People stand among downed trees at an apartment complex damaged by a tornado Thursday in Spartanburg, S.C. (Sean Rayford/AP)

A powerful storm system is moving into the Northeast after unleashing tornadoes and flooding in the Southeast and Mid-Atlantic. February records for low pressure levels are in jeopardy as the developing bomb cyclone moves into New England, bringing heavy snow inland and drenching rains near the Atlantic coast. The lower the pressure the stronger the storm.

The storm will eventually cross into Canada, slamming into Newfoundland, and then trek across the Atlantic to Britain, as the tireless system’s rampage continues through the weekend.

A surprise batch of tornado warnings lit up weather maps across the Mid-Atlantic on Friday morning, one or more likely tornadoes touching down northwest of Washington shortly after sunrise. Another tornado warning was issued for a potential twister in Wilmington, Del., where damage was reported. It is still unclear whether the damage was caused by a tornado.

The tornadic activity in the Mid-Atlantic comes after several severe weather days in the Deep South and Southeast. Nearly 20 tornadoes touched down over Mississippi and Alabama on Wednesday, with a tornado rated EF1 (out of 5) killing a person south of Demopolis, Ala. Those twisters were followed by at least a half dozen Thursday in the Carolinas. Before that, the storm had brought the first snowfall in years to parts of Texas.

One of the tornadoes struck downtown Spartanburg, S.C., tossing debris and causing a blue blotch to appear on radar. Other twisters hit Charlotte, the North Carolina city of nearly 1 million.

Brad Panovich, chief meteorologist at Charlotte’s NBC affiliate, was on the air covering tornado warnings when one twister struck his neighborhood, “trashing” his backyard.

“We can’t drive anywhere right now on the main road so we’ve been riding our bikes,” Panovich said Friday morning. “Two years ago we moved to a new house within our neighborhood. Both our old house was hit and our new one. The structure of our home is fine, but we lost every tree in our backyard."

Panovich, who ordinarily works the evening shift, hustled into work shortly after 8 a.m. when activity began to ramp up.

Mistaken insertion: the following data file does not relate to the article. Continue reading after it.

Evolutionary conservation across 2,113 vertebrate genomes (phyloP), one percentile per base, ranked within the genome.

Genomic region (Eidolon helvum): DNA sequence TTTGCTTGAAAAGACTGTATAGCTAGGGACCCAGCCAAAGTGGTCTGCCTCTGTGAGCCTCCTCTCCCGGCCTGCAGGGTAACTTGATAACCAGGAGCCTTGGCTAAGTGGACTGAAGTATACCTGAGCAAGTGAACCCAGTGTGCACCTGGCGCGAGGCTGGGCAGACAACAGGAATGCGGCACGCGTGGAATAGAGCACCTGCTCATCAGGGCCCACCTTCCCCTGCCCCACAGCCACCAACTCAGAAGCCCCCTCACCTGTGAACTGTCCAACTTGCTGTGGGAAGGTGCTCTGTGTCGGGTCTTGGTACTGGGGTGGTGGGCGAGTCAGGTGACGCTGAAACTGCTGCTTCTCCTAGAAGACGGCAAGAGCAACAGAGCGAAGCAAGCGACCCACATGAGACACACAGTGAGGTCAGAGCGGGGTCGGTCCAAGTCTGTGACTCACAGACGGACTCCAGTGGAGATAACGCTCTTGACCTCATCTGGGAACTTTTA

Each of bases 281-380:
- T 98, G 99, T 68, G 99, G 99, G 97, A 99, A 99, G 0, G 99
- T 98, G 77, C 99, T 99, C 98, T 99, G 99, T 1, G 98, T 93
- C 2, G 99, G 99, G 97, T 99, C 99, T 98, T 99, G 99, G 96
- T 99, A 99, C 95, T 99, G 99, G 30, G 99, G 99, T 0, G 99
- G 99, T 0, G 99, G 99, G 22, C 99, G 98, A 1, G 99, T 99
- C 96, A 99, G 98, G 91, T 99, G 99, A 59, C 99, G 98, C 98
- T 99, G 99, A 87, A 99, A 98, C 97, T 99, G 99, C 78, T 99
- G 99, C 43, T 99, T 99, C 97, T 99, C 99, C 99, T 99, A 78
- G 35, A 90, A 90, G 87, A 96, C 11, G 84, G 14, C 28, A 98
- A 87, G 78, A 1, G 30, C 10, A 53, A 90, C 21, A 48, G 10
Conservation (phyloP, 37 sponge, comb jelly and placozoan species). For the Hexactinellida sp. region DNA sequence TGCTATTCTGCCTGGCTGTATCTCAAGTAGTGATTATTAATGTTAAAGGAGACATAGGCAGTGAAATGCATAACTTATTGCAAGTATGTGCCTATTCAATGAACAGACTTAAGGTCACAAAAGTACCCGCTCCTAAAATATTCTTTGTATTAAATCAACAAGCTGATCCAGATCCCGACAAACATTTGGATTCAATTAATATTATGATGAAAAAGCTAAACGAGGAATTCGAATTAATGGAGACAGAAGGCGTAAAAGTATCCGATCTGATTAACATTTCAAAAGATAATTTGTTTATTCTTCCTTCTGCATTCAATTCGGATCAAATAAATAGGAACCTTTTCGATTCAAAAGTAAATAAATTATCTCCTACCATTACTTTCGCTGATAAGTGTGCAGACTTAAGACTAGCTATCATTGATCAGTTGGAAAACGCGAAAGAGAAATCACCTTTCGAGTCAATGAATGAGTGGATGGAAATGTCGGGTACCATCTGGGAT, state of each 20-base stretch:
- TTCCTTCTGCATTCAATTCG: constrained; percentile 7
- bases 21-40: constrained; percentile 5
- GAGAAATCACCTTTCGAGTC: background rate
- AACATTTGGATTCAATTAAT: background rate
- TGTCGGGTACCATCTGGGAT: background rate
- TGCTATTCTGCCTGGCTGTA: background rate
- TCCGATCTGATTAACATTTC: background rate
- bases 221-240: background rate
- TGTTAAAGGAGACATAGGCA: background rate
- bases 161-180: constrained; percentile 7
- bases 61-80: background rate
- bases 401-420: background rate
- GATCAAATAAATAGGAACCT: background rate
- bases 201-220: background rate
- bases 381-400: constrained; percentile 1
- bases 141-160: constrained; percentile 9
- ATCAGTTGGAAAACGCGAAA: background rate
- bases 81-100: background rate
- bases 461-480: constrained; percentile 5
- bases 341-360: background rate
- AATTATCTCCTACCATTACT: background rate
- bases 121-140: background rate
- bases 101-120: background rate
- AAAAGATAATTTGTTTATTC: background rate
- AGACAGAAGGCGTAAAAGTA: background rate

“When I saw that second line going out, I saw immediately where it was going. And for the second time on my career, I said on air to my wife, ‘Hey, if you’re watching this, time to [seek shelter.]’ She got the helmet and everything ready and jumped into the closet.”

Panovich said that his neighbors, upon hearing that personal call to action, took the storm more seriously. “I’m forecasting in the same place I’m living in,” he said. “People tend to trust you a little more.”

Thursday’s storms in the Carolinas also exposed an enormous and long-standing problem that’s been plaguing the Piedmont region: Charlotte doesn’t have its own weather radar. Embroiled in years of failed government bureaucracy, attempts to erect a high-power radar for the high-risk city have routinely fizzled. No dual-polarization radar scans less than 7,000 feet above the ground; the rotational signatures associated with tornadoes are usually strongest within 2,000 feet of the surface. Anchorage has better radar coverage.

A tornado lofts debris in this radar blot near Spartanburg, S.C., on Feb. 6. (GR2 Analyst/Matthew Cappucci)

“It’s difficult,” said Panovich, who has been forced to rely on the airport’s low-power radar for limited glimpses into severe storms. “Whenever something gets east of Charlotte, good luck trying to see it. It’s no man’s land out there.”

The same system brought serious flooding to parts of the Southeast. Charlotte wound up with 3.16 inches on Thursday alone, while a rare flash flood emergency was hoisted for Greensboro, N.C. The National Weather Service also issued a similar alert in Tazewell County, Va., where the Clinch River was expected to crest at its greatest height in more than 40 years. More than 30 flash flood warnings were also issued.

The storm now is rapidly intensifying as it moves into the Northeast, its rate of strengthening anticipated to reach that of a “bomb cyclone.” As the storm evacuates more air at the upper levels, air pressures at the surface could bottom out near record levels. According to NBC Connecticut chief meteorologist Ryan Hanrahan, Hartford could rival its lowest February air pressure ever recorded and possibly snag a spot on its top-10 lowest pressures year-round.

Winter storm warnings and advisories litter the map in the Northeast: 10 to 20 inches of snow are possible in the northern mountains of Vermont and New Hampshire, while parts of Upstate New York and western Maine are in the midst of a 6- to 10-inch snowfall.

Snow in the Northeast through Saturday as forecast by the National Weather Service. (Weatherbell)

The system will then pull into the Canadian Maritimes late Friday and very early Saturday, bringing snow, icing and strong winds.

By Sunday, the storm — named by Britain’s Meteorological Office as “Storm Ciara” — will affect Britain and Scotland, with up to 3 inches of rainfall and wind gusts along northwest coastlines up to 80 mph. The unusually heavy rainfall is thanks to an “atmospheric river” that is developing, carrying deep tropical moisture and humidity all the way to Europe.

Atmospheric moisture content as simulated by the European model depicts an atmospheric river heading to Europe this weekend. (Weatherbell)

The same relentless storm system accompanies a ferocious upper-level jet stream, which could help trans-Atlantic flights cross the ocean at ground speeds near 800 mph.